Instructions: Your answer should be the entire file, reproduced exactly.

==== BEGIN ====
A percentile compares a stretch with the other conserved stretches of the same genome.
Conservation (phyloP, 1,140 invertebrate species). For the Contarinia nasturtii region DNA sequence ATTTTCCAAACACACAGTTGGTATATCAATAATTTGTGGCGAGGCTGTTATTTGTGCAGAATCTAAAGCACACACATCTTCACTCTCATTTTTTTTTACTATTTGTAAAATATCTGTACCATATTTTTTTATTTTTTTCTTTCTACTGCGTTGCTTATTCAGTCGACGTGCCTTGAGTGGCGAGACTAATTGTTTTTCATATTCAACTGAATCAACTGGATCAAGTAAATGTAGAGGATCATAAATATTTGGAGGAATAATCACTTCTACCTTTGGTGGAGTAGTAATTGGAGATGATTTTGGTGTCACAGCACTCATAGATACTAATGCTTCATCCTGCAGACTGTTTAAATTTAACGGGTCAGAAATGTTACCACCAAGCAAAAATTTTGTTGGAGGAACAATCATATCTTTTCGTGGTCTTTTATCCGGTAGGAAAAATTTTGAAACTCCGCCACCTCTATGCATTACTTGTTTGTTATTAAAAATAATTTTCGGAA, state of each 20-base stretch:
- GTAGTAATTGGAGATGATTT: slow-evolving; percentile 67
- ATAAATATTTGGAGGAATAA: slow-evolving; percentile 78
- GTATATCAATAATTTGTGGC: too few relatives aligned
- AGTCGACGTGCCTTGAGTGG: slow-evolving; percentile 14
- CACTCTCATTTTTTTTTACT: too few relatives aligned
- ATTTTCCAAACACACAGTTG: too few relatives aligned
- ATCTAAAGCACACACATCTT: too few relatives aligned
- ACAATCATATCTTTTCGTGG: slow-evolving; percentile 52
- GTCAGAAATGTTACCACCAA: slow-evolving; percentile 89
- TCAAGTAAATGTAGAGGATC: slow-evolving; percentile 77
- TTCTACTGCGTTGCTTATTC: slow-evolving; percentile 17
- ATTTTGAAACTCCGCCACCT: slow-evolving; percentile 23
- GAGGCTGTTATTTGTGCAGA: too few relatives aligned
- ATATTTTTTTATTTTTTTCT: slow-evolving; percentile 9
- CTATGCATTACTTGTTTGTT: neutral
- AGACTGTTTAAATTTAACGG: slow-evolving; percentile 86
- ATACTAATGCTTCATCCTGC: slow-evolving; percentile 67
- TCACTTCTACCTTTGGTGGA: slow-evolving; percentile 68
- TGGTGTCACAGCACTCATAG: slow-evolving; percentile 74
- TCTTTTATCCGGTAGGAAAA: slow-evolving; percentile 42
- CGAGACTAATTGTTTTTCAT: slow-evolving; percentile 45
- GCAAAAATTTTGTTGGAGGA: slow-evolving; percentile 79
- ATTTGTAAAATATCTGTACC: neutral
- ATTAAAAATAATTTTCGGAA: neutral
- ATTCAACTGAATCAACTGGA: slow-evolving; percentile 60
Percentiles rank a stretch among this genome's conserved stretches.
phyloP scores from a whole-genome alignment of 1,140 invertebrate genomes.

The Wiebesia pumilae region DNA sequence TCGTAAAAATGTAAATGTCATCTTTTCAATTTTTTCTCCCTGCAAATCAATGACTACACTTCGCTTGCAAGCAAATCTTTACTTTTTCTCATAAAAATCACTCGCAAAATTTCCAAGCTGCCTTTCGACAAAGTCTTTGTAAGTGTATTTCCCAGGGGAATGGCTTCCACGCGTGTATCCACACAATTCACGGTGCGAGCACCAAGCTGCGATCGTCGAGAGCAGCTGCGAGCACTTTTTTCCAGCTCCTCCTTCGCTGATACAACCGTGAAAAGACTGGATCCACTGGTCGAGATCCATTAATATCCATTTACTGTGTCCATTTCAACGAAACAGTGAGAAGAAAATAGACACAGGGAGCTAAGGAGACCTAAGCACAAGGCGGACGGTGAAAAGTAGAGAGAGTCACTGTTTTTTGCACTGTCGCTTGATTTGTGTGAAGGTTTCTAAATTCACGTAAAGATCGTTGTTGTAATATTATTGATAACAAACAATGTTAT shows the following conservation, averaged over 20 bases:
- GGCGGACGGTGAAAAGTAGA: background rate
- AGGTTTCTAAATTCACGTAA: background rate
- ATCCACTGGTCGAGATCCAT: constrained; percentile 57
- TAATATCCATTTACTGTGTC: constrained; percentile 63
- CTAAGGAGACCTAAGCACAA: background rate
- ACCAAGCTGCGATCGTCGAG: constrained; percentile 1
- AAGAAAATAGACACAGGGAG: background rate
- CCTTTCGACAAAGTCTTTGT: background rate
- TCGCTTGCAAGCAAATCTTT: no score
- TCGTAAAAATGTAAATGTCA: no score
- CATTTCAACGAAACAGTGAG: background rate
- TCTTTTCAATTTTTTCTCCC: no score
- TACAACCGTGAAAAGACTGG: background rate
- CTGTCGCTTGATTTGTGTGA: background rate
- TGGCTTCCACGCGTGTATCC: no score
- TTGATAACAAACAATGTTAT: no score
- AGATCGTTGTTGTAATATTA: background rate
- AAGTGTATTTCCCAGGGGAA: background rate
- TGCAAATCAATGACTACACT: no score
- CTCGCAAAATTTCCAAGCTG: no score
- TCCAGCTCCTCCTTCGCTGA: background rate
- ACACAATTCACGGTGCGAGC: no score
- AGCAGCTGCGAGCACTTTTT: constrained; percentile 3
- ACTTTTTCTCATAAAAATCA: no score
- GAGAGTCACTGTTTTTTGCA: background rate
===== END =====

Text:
A percentile compares a stretch with the other conserved stretches of the same genome.
Conservation (phyloP, 1,140 invertebrate species). For the Contarinia nasturtii region DNA sequence ATTTTCCAAACACACAGTTGGTATATCAATAATTTGTGGCGAGGCTGTTATTTGTGCAGAATCTAAAGCACACACATCTTCACTCTCATTTTTTTTTACTATTTGTAAAATATCTGTACCATATTTTTTTATTTTTTTCTTTCTACTGCGTTGCTTATTCAGTCGACGTGCCTTGAGTGGCGAGACTAATTGTTTTTCATATTCAACTGAATCAACTGGATCAAGTAAATGTAGAGGATCATAAATATTTGGAGGAATAATCACTTCTACCTTTGGTGGAGTAGTAATTGGAGATGATTTTGGTGTCACAGCACTCATAGATACTAATGCTTCATCCTGCAGACTGTTTAAATTTAACGGGTCAGAAATGTTACCACCAAGCAAAAATTTTGTTGGAGGAACAATCATATCTTTTCGTGGTCTTTTATCCGGTAGGAAAAATTTTGAAACTCCGCCACCTCTATGCATTACTTGTTTGTTATTAAAAATAATTTTCGGAA, state of each 20-base stretch:
- GTAGTAATTGGAGATGATTT: slow-evolving; percentile 67
- ATAAATATTTGGAGGAATAA: slow-evolving; percentile 78
- GTATATCAATAATTTGTGGC: too few relatives aligned
- AGTCGACGTGCCTTGAGTGG: slow-evolving; percentile 14
- CACTCTCATTTTTTTTTACT: too few relatives aligned
- ATTTTCCAAACACACAGTTG: too few relatives aligned
- ATCTAAAGCACACACATCTT: too few relatives aligned
- ACAATCATATCTTTTCGTGG: slow-evolving; percentile 52
- GTCAGAAATGTTACCACCAA: slow-evolving; percentile 89
- TCAAGTAAATGTAGAGGATC: slow-evolving; percentile 77
- TTCTACTGCGTTGCTTATTC: slow-evolving; percentile 17
- ATTTTGAAACTCCGCCACCT: slow-evolving; percentile 23
- GAGGCTGTTATTTGTGCAGA: too few relatives aligned
- ATATTTTTTTATTTTTTTCT: slow-evolving; percentile 9
- CTATGCATTACTTGTTTGTT: neutral
- AGACTGTTTAAATTTAACGG: slow-evolving; percentile 86
- ATACTAATGCTTCATCCTGC: slow-evolving; percentile 67
- TCACTTCTACCTTTGGTGGA: slow-evolving; percentile 68
- TGGTGTCACAGCACTCATAG: slow-evolving; percentile 74
- TCTTTTATCCGGTAGGAAAA: slow-evolving; percentile 42
- CGAGACTAATTGTTTTTCAT: slow-evolving; percentile 45
- GCAAAAATTTTGTTGGAGGA: slow-evolving; percentile 79
- ATTTGTAAAATATCTGTACC: neutral
- ATTAAAAATAATTTTCGGAA: neutral
- ATTCAACTGAATCAACTGGA: slow-evolving; percentile 60
Percentiles rank a stretch among this genome's conserved stretches.
phyloP scores from a whole-genome alignment of 1,140 invertebrate genomes.

The Wiebesia pumilae region DNA sequence TCGTAAAAATGTAAATGTCATCTTTTCAATTTTTTCTCCCTGCAAATCAATGACTACACTTCGCTTGCAAGCAAATCTTTACTTTTTCTCATAAAAATCACTCGCAAAATTTCCAAGCTGCCTTTCGACAAAGTCTTTGTAAGTGTATTTCCCAGGGGAATGGCTTCCACGCGTGTATCCACACAATTCACGGTGCGAGCACCAAGCTGCGATCGTCGAGAGCAGCTGCGAGCACTTTTTTCCAGCTCCTCCTTCGCTGATACAACCGTGAAAAGACTGGATCCACTGGTCGAGATCCATTAATATCCATTTACTGTGTCCATTTCAACGAAACAGTGAGAAGAAAATAGACACAGGGAGCTAAGGAGACCTAAGCACAAGGCGGACGGTGAAAAGTAGAGAGAGTCACTGTTTTTTGCACTGTCGCTTGATTTGTGTGAAGGTTTCTAAATTCACGTAAAGATCGTTGTTGTAATATTATTGATAACAAACAATGTTAT shows the following conservation, averaged over 20 bases:
- GGCGGACGGTGAAAAGTAGA: background rate
- AGGTTTCTAAATTCACGTAA: background rate
- ATCCACTGGTCGAGATCCAT: constrained; percentile 57
- TAATATCCATTTACTGTGTC: constrained; percentile 63
- CTAAGGAGACCTAAGCACAA: background rate
- ACCAAGCTGCGATCGTCGAG: constrained; percentile 1
- AAGAAAATAGACACAGGGAG: background rate
- CCTTTCGACAAAGTCTTTGT: background rate
- TCGCTTGCAAGCAAATCTTT: no score
- TCGTAAAAATGTAAATGTCA: no score
- CATTTCAACGAAACAGTGAG: background rate
- TCTTTTCAATTTTTTCTCCC: no score
- TACAACCGTGAAAAGACTGG: background rate
- CTGTCGCTTGATTTGTGTGA: background rate
- TGGCTTCCACGCGTGTATCC: no score
- TTGATAACAAACAATGTTAT: no score
- AGATCGTTGTTGTAATATTA: background rate
- AAGTGTATTTCCCAGGGGAA: background rate
- TGCAAATCAATGACTACACT: no score
- CTCGCAAAATTTCCAAGCTG: no score
- TCCAGCTCCTCCTTCGCTGA: background rate
- ACACAATTCACGGTGCGAGC: no score
- AGCAGCTGCGAGCACTTTTT: constrained; percentile 3
- ACTTTTTCTCATAAAAATCA: no score
- GAGAGTCACTGTTTTTTGCA: background rate